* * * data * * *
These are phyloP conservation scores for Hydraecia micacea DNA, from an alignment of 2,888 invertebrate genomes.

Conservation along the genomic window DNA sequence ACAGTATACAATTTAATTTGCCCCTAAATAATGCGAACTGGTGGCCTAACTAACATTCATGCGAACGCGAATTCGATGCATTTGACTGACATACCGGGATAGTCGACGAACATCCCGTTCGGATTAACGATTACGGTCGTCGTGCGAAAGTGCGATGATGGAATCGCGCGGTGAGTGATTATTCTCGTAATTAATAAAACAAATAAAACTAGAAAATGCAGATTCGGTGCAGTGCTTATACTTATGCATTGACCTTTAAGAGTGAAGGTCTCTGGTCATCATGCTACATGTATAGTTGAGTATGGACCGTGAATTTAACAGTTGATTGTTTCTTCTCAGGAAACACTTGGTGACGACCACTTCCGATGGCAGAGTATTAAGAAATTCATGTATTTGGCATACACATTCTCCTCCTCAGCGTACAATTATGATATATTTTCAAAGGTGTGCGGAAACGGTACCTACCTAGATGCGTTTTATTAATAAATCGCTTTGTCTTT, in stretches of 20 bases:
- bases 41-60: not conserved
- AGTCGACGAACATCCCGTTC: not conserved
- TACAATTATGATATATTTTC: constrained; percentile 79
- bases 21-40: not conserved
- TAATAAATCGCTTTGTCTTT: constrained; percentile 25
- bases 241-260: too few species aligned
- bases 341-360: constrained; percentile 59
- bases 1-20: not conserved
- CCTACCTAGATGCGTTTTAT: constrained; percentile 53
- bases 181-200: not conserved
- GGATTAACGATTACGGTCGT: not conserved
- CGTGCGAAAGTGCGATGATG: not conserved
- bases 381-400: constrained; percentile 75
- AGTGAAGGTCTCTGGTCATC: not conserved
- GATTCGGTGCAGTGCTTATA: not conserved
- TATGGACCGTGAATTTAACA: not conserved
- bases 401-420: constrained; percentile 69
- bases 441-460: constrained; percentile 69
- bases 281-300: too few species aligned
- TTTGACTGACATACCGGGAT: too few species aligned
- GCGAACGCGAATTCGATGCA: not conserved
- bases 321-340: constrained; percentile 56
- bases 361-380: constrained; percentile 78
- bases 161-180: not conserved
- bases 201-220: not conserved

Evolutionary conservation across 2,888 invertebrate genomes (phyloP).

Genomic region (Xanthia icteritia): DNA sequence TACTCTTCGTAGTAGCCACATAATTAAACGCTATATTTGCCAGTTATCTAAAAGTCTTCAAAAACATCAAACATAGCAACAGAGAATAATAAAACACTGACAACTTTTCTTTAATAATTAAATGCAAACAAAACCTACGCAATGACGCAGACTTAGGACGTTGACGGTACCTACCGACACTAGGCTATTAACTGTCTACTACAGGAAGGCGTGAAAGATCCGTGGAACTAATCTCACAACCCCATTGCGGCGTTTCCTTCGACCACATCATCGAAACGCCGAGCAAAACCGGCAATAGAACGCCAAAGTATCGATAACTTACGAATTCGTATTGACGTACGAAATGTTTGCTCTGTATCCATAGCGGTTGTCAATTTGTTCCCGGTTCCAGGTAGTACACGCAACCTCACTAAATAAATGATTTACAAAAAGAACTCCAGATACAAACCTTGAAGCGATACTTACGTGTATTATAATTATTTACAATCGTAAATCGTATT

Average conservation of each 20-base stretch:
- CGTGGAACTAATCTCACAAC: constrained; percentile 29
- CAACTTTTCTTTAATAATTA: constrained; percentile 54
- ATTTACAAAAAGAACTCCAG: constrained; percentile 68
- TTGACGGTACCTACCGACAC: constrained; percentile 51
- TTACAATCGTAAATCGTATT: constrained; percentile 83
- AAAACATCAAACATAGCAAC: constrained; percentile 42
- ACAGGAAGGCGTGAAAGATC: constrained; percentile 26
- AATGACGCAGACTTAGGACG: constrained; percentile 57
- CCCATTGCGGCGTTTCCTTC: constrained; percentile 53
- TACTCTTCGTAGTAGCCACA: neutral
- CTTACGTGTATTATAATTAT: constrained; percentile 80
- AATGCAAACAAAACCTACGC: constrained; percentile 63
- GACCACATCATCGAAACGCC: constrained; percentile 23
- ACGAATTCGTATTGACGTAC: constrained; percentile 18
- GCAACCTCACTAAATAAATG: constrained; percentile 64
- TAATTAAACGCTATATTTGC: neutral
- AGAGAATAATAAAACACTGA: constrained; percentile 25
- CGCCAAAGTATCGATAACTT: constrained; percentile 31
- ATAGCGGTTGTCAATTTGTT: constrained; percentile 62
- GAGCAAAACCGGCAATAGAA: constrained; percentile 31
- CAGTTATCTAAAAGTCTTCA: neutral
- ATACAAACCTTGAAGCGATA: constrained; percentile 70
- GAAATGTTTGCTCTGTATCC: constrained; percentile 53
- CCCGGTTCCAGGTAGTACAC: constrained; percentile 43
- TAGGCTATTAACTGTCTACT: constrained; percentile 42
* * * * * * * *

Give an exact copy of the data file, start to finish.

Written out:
These are phyloP conservation scores for Hydraecia micacea DNA, from an alignment of 2,888 invertebrate genomes.

Conservation along the genomic window DNA sequence ACAGTATACAATTTAATTTGCCCCTAAATAATGCGAACTGGTGGCCTAACTAACATTCATGCGAACGCGAATTCGATGCATTTGACTGACATACCGGGATAGTCGACGAACATCCCGTTCGGATTAACGATTACGGTCGTCGTGCGAAAGTGCGATGATGGAATCGCGCGGTGAGTGATTATTCTCGTAATTAATAAAACAAATAAAACTAGAAAATGCAGATTCGGTGCAGTGCTTATACTTATGCATTGACCTTTAAGAGTGAAGGTCTCTGGTCATCATGCTACATGTATAGTTGAGTATGGACCGTGAATTTAACAGTTGATTGTTTCTTCTCAGGAAACACTTGGTGACGACCACTTCCGATGGCAGAGTATTAAGAAATTCATGTATTTGGCATACACATTCTCCTCCTCAGCGTACAATTATGATATATTTTCAAAGGTGTGCGGAAACGGTACCTACCTAGATGCGTTTTATTAATAAATCGCTTTGTCTTT, in stretches of 20 bases:
- bases 41-60: not conserved
- AGTCGACGAACATCCCGTTC: not conserved
- TACAATTATGATATATTTTC: constrained; percentile 79
- bases 21-40: not conserved
- TAATAAATCGCTTTGTCTTT: constrained; percentile 25
- bases 241-260: too few species aligned
- bases 341-360: constrained; percentile 59
- bases 1-20: not conserved
- CCTACCTAGATGCGTTTTAT: constrained; percentile 53
- bases 181-200: not conserved
- GGATTAACGATTACGGTCGT: not conserved
- CGTGCGAAAGTGCGATGATG: not conserved
- bases 381-400: constrained; percentile 75
- AGTGAAGGTCTCTGGTCATC: not conserved
- GATTCGGTGCAGTGCTTATA: not conserved
- TATGGACCGTGAATTTAACA: not conserved
- bases 401-420: constrained; percentile 69
- bases 441-460: constrained; percentile 69
- bases 281-300: too few species aligned
- TTTGACTGACATACCGGGAT: too few species aligned
- GCGAACGCGAATTCGATGCA: not conserved
- bases 321-340: constrained; percentile 56
- bases 361-380: constrained; percentile 78
- bases 161-180: not conserved
- bases 201-220: not conserved

Evolutionary conservation across 2,888 invertebrate genomes (phyloP).

Genomic region (Xanthia icteritia): DNA sequence TACTCTTCGTAGTAGCCACATAATTAAACGCTATATTTGCCAGTTATCTAAAAGTCTTCAAAAACATCAAACATAGCAACAGAGAATAATAAAACACTGACAACTTTTCTTTAATAATTAAATGCAAACAAAACCTACGCAATGACGCAGACTTAGGACGTTGACGGTACCTACCGACACTAGGCTATTAACTGTCTACTACAGGAAGGCGTGAAAGATCCGTGGAACTAATCTCACAACCCCATTGCGGCGTTTCCTTCGACCACATCATCGAAACGCCGAGCAAAACCGGCAATAGAACGCCAAAGTATCGATAACTTACGAATTCGTATTGACGTACGAAATGTTTGCTCTGTATCCATAGCGGTTGTCAATTTGTTCCCGGTTCCAGGTAGTACACGCAACCTCACTAAATAAATGATTTACAAAAAGAACTCCAGATACAAACCTTGAAGCGATACTTACGTGTATTATAATTATTTACAATCGTAAATCGTATT

Average conservation of each 20-base stretch:
- CGTGGAACTAATCTCACAAC: constrained; percentile 29
- CAACTTTTCTTTAATAATTA: constrained; percentile 54
- ATTTACAAAAAGAACTCCAG: constrained; percentile 68
- TTGACGGTACCTACCGACAC: constrained; percentile 51
- TTACAATCGTAAATCGTATT: constrained; percentile 83
- AAAACATCAAACATAGCAAC: constrained; percentile 42
- ACAGGAAGGCGTGAAAGATC: constrained; percentile 26
- AATGACGCAGACTTAGGACG: constrained; percentile 57
- CCCATTGCGGCGTTTCCTTC: constrained; percentile 53
- TACTCTTCGTAGTAGCCACA: neutral
- CTTACGTGTATTATAATTAT: constrained; percentile 80
- AATGCAAACAAAACCTACGC: constrained; percentile 63
- GACCACATCATCGAAACGCC: constrained; percentile 23
- ACGAATTCGTATTGACGTAC: constrained; percentile 18
- GCAACCTCACTAAATAAATG: constrained; percentile 64
- TAATTAAACGCTATATTTGC: neutral
- AGAGAATAATAAAACACTGA: constrained; percentile 25
- CGCCAAAGTATCGATAACTT: constrained; percentile 31
- ATAGCGGTTGTCAATTTGTT: constrained; percentile 62
- GAGCAAAACCGGCAATAGAA: constrained; percentile 31
- CAGTTATCTAAAAGTCTTCA: neutral
- ATACAAACCTTGAAGCGATA: constrained; percentile 70
- GAAATGTTTGCTCTGTATCC: constrained; percentile 53
- CCCGGTTCCAGGTAGTACAC: constrained; percentile 43
- TAGGCTATTAACTGTCTACT: constrained; percentile 42